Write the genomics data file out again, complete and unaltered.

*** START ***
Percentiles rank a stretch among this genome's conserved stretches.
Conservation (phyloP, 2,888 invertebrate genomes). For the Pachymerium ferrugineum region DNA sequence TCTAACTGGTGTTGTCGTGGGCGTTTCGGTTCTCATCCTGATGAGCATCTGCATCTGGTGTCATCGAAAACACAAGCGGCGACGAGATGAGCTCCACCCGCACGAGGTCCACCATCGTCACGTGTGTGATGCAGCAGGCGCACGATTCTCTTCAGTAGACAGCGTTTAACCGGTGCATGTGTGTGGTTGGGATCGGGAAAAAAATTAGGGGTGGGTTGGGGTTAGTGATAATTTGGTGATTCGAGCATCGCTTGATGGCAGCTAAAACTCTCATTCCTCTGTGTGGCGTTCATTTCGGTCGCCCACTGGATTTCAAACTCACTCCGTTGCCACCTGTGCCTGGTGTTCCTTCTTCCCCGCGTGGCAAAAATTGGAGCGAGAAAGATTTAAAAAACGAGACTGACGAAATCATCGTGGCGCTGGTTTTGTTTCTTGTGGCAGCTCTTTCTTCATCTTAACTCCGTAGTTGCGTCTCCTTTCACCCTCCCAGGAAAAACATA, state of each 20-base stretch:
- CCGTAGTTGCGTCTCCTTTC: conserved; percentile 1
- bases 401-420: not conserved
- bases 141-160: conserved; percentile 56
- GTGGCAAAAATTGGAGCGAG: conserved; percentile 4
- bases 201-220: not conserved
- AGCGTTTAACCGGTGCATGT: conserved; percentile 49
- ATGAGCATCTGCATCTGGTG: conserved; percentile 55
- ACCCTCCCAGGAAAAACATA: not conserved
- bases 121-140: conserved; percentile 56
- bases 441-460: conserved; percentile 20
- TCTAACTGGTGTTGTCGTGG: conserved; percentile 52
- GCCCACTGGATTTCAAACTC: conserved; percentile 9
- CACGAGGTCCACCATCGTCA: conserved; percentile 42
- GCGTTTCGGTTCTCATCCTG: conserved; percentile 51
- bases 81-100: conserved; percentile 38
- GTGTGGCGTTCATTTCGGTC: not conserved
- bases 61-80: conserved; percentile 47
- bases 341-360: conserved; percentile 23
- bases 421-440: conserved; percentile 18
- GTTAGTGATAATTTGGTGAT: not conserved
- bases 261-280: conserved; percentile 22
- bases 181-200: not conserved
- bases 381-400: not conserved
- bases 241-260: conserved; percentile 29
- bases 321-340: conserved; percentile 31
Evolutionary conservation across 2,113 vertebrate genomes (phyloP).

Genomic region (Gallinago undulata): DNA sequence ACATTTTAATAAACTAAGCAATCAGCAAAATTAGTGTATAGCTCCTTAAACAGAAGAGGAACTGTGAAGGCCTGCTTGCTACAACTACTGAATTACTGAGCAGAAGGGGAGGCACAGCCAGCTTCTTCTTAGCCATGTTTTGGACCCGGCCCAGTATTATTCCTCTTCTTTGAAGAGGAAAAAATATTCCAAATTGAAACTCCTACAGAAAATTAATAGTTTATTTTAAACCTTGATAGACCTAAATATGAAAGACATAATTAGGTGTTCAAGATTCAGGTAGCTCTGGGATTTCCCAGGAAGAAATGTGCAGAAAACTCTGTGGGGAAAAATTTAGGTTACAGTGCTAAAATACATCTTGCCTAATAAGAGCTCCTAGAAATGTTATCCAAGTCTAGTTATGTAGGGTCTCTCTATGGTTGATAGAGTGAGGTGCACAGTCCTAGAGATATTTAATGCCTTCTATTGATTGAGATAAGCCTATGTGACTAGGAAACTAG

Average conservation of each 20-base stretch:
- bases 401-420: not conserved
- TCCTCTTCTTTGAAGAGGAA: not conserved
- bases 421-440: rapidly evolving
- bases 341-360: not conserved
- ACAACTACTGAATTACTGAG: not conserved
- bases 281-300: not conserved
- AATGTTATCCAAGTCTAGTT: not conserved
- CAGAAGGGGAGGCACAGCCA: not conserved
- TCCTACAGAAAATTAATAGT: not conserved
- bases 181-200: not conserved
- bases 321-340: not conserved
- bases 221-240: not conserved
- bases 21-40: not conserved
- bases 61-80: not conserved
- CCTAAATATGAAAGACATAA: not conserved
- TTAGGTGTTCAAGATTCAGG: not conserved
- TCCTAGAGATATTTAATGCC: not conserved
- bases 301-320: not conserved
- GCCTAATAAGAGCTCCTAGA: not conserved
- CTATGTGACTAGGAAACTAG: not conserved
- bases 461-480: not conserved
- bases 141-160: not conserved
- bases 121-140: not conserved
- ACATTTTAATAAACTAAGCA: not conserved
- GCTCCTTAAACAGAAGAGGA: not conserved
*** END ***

Percentiles rank a stretch among this genome's conserved stretches.
Conservation (phyloP, 2,888 invertebrate genomes). For the Pachymerium ferrugineum region DNA sequence TCTAACTGGTGTTGTCGTGGGCGTTTCGGTTCTCATCCTGATGAGCATCTGCATCTGGTGTCATCGAAAACACAAGCGGCGACGAGATGAGCTCCACCCGCACGAGGTCCACCATCGTCACGTGTGTGATGCAGCAGGCGCACGATTCTCTTCAGTAGACAGCGTTTAACCGGTGCATGTGTGTGGTTGGGATCGGGAAAAAAATTAGGGGTGGGTTGGGGTTAGTGATAATTTGGTGATTCGAGCATCGCTTGATGGCAGCTAAAACTCTCATTCCTCTGTGTGGCGTTCATTTCGGTCGCCCACTGGATTTCAAACTCACTCCGTTGCCACCTGTGCCTGGTGTTCCTTCTTCCCCGCGTGGCAAAAATTGGAGCGAGAAAGATTTAAAAAACGAGACTGACGAAATCATCGTGGCGCTGGTTTTGTTTCTTGTGGCAGCTCTTTCTTCATCTTAACTCCGTAGTTGCGTCTCCTTTCACCCTCCCAGGAAAAACATA, state of each 20-base stretch:
- CCGTAGTTGCGTCTCCTTTC: conserved; percentile 1
- bases 401-420: not conserved
- bases 141-160: conserved; percentile 56
- GTGGCAAAAATTGGAGCGAG: conserved; percentile 4
- bases 201-220: not conserved
- AGCGTTTAACCGGTGCATGT: conserved; percentile 49
- ATGAGCATCTGCATCTGGTG: conserved; percentile 55
- ACCCTCCCAGGAAAAACATA: not conserved
- bases 121-140: conserved; percentile 56
- bases 441-460: conserved; percentile 20
- TCTAACTGGTGTTGTCGTGG: conserved; percentile 52
- GCCCACTGGATTTCAAACTC: conserved; percentile 9
- CACGAGGTCCACCATCGTCA: conserved; percentile 42
- GCGTTTCGGTTCTCATCCTG: conserved; percentile 51
- bases 81-100: conserved; percentile 38
- GTGTGGCGTTCATTTCGGTC: not conserved
- bases 61-80: conserved; percentile 47
- bases 341-360: conserved; percentile 23
- bases 421-440: conserved; percentile 18
- GTTAGTGATAATTTGGTGAT: not conserved
- bases 261-280: conserved; percentile 22
- bases 181-200: not conserved
- bases 381-400: not conserved
- bases 241-260: conserved; percentile 29
- bases 321-340: conserved; percentile 31
Evolutionary conservation across 2,113 vertebrate genomes (phyloP).

Genomic region (Gallinago undulata): DNA sequence ACATTTTAATAAACTAAGCAATCAGCAAAATTAGTGTATAGCTCCTTAAACAGAAGAGGAACTGTGAAGGCCTGCTTGCTACAACTACTGAATTACTGAGCAGAAGGGGAGGCACAGCCAGCTTCTTCTTAGCCATGTTTTGGACCCGGCCCAGTATTATTCCTCTTCTTTGAAGAGGAAAAAATATTCCAAATTGAAACTCCTACAGAAAATTAATAGTTTATTTTAAACCTTGATAGACCTAAATATGAAAGACATAATTAGGTGTTCAAGATTCAGGTAGCTCTGGGATTTCCCAGGAAGAAATGTGCAGAAAACTCTGTGGGGAAAAATTTAGGTTACAGTGCTAAAATACATCTTGCCTAATAAGAGCTCCTAGAAATGTTATCCAAGTCTAGTTATGTAGGGTCTCTCTATGGTTGATAGAGTGAGGTGCACAGTCCTAGAGATATTTAATGCCTTCTATTGATTGAGATAAGCCTATGTGACTAGGAAACTAG

Average conservation of each 20-base stretch:
- bases 401-420: not conserved
- TCCTCTTCTTTGAAGAGGAA: not conserved
- bases 421-440: rapidly evolving
- bases 341-360: not conserved
- ACAACTACTGAATTACTGAG: not conserved
- bases 281-300: not conserved
- AATGTTATCCAAGTCTAGTT: not conserved
- CAGAAGGGGAGGCACAGCCA: not conserved
- TCCTACAGAAAATTAATAGT: not conserved
- bases 181-200: not conserved
- bases 321-340: not conserved
- bases 221-240: not conserved
- bases 21-40: not conserved
- bases 61-80: not conserved
- CCTAAATATGAAAGACATAA: not conserved
- TTAGGTGTTCAAGATTCAGG: not conserved
- TCCTAGAGATATTTAATGCC: not conserved
- bases 301-320: not conserved
- GCCTAATAAGAGCTCCTAGA: not conserved
- CTATGTGACTAGGAAACTAG: not conserved
- bases 461-480: not conserved
- bases 141-160: not conserved
- bases 121-140: not conserved
- ACATTTTAATAAACTAAGCA: not conserved
- GCTCCTTAAACAGAAGAGGA: not conserved